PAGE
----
Glandularia. There's another pretty, evocative plant name. Rose Verbena tells you why gardeners came up with common names in the first place. Despite the tag 'canadensis', cold climate gardeners may see this plant offered as an annual and an inexpensive one at that. But it's worth a shot at overwintering outdoors. Who knows.
Rose Verbena starts blooming early in the summer and keeps going if you deadhead it. It also spreads out nicely, making it a good choice for edging. It has kind of a cascading habit, which has made it popular for growing in pots.
If Glandularia canadensis doesn't ring a bell with too many of you, it's because this plant is so easy to propagate that plant sellers can push it each year as a bedding plant. But it deserves a spot in the front of your butterfly garden, because the mounded clusters of flowers not only give the butterflies a place to land, they offer multiply nectar sources.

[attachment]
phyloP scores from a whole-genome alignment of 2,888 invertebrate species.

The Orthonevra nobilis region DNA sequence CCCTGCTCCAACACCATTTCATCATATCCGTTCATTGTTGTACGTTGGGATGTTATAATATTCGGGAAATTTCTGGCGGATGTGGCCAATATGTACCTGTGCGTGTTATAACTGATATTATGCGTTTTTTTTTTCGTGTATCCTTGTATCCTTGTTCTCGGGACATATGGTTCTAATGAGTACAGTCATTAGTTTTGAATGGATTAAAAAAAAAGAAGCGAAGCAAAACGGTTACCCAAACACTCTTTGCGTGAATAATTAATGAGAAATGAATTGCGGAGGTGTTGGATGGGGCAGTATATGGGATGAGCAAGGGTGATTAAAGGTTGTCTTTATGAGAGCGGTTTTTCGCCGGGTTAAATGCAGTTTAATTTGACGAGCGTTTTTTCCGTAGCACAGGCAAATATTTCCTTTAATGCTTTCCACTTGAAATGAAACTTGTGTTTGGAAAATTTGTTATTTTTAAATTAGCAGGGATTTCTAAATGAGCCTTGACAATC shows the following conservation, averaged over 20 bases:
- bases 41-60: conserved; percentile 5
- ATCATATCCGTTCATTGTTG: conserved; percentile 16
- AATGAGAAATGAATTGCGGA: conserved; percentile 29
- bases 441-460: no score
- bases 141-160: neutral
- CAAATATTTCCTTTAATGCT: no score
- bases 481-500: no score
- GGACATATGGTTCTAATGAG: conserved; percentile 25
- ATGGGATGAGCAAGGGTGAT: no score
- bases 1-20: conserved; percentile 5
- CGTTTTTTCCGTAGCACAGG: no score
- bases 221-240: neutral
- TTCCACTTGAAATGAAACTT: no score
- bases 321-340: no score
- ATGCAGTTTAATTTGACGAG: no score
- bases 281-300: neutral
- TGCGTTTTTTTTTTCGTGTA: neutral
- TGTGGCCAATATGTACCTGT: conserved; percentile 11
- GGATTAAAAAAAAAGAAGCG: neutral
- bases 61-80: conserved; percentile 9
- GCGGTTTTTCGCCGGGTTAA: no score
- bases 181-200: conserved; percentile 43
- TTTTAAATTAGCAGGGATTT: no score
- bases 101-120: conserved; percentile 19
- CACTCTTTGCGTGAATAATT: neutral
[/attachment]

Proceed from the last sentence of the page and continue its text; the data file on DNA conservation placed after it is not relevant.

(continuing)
Glandularia canadensis (Rose Verbena) 'Homestead Purple' (USDA Zones 6 - 9, 12" x 9", Lilac Blooms: Repeat Bloomer)
- Eupatorium coelestinum (Hardy Ageratum)'Wayside' - (USDA Zones 3 - 8, 15" x 20", Lavender-Blue Blooms: Repeat Bloomer)
- Nepeta (Catmint) 'Blue Wonder' - (USDA Zones 3 - 8, 12" x 18", Lavender Blooms: June & August)